This application note compares the accuracy of thermal melting measurements of a DNA sample using the temperature sensor inside a cell compared to the block sensor using the the V-630 with PAC-743 . The 8-position micro cell sensors as a temperature monitor (Figure 1), the horizontal axis of the temperature course data can be plotted with actual temperatures obtained by the sensor. This increases the temperature accuracy of small volume sample measurements with the 8-position micro cell.
For thermal melting studies, a temperature sensor can be inserted into a sample cell and the actual temperature of the samples plotted in order to increase the accuracy of the temperature readings for the melting experiment. This measurement technique is easily applied to 10 mm rectangular cells with larger sample volumes. However, for samples with small sample volumes (< 100 µL) a temperature sensor probe blocks the instrument’s optical path. It is then difficult to obtain both absorbance and temperature measurements of a sample simultaneously. By using one of the cells to monitor the sample temperature without obtaining absorbance measurements at that position, the melting temperature of the sample solution can be accurately recorded.
Additionally, when performing a melting measurement on samples available in extremely small amounts, volatilization of the sample can occur at high temperatures, frequently complicating the analysis process. Placing a silicon cap on the cell can prevent sample volatilization.
A 20 µg/mL solution of poly (dA-dT)-Poly (dA-dT) was made in KH2PO4-NaOH buffer at pH 7. Samples were measured in cells 1-7 while cell 8 was used only to monitor the sample temperature.
|Ramp Rate||2°C/min||Start Condition||±0.01ºC for 3 seconds|
|Data Interval||1ºC (20-50ºC), 0.1ºC (50-70ºC), 1ºC (70-100ºC)|
V-630, UV-Visible/NIR, Biochemistry, PAC-743 water-cooled Peltier cell changer, VWTP-780 Temperature Control Measurement Program, DNA Thermal Melting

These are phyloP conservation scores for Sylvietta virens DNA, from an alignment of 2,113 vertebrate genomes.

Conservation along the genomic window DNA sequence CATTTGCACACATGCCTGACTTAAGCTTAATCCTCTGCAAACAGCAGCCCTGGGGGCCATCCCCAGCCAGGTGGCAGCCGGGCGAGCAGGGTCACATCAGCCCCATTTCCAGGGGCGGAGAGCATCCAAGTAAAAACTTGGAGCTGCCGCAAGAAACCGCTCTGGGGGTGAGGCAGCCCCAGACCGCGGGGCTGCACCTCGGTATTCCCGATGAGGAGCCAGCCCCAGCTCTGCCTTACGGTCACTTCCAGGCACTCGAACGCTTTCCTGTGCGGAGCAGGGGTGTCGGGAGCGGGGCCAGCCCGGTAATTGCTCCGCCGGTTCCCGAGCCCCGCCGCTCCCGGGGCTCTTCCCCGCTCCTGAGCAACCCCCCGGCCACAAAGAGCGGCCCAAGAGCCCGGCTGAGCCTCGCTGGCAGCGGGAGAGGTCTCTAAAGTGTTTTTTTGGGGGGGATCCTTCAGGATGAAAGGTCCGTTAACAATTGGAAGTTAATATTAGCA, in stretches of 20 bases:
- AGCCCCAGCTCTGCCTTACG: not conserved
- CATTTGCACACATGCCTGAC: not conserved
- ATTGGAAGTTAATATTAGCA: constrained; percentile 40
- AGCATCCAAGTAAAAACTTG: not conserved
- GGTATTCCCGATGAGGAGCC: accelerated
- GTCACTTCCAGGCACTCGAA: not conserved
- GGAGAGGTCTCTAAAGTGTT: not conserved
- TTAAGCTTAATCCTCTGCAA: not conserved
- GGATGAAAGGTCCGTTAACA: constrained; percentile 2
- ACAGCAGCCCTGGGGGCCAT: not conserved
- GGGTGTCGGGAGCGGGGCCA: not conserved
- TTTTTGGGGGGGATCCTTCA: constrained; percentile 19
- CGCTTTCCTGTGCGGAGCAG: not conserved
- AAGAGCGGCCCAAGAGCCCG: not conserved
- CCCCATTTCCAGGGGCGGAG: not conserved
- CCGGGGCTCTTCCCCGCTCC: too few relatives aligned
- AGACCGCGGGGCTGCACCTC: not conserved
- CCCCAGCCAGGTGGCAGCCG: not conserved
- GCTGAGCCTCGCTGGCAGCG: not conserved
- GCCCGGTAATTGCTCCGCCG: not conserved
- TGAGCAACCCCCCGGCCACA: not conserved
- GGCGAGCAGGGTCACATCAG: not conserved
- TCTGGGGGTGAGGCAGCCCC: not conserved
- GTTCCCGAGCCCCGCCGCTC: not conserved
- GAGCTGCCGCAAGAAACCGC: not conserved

The melting curves from the results of sample measurements with all eight micro cells using the holder sensor are plotted as shown in Figure 2. No volatilization of the samples was observed (Figure 3).
In order to enhance the accuracy of the temperature, one of the eight cells (referred to as “cell 8”) was used exclusively to monitor the sample temperature. Figure 4 shows a result of melting curves using the temperature readings from internal cell sensor. These temperature values were plotted in the horizontal axis in Figure 4 using data collected from internal cell sensor in cell 8. No evaporation was observed in this case (Figure 5).
The results of the melting points, calculated from the melting curves data in Figure 2 and 4, are shown in Table 1. The results using the holder sensor are shown in Table 1 ranging melting temperature between 66.0ºC ~66.2ºC (average 66.1ºC) with standard deviation of 0.08ºC and coefficient of variance of 0.13%. On the other hand, the melting temperature
results using the internal cell sensor range between 63.6ºC ~ 63.8ºC (average 63.7ºC) with standard deviation of 0.08ºC and coefficient of variance of 0.12%.
|Hold Sensor||Internal Cell Sensor|
The data show that the melting temperature using the holder sensor was approximately 3.5ºC higher than using the internal cell sensor, while both the standard deviation and coefficient of variance had no major differences in their result. These results indicate that the holder sensor can sufficiently measure a reproducible melting temperature for all sample cells. However, to obtain the absolute temperature value for sample melts, a cell temperature sensor is highly recommended.
A high resolution UV-Visible double-beam, double-monochromator spectrophotometer with exceptional stray light and absorbance linearity
A high sensitivity UV-Visible/NIR Spectrophotometer with InGaAs detector for wavelengths up to1600nm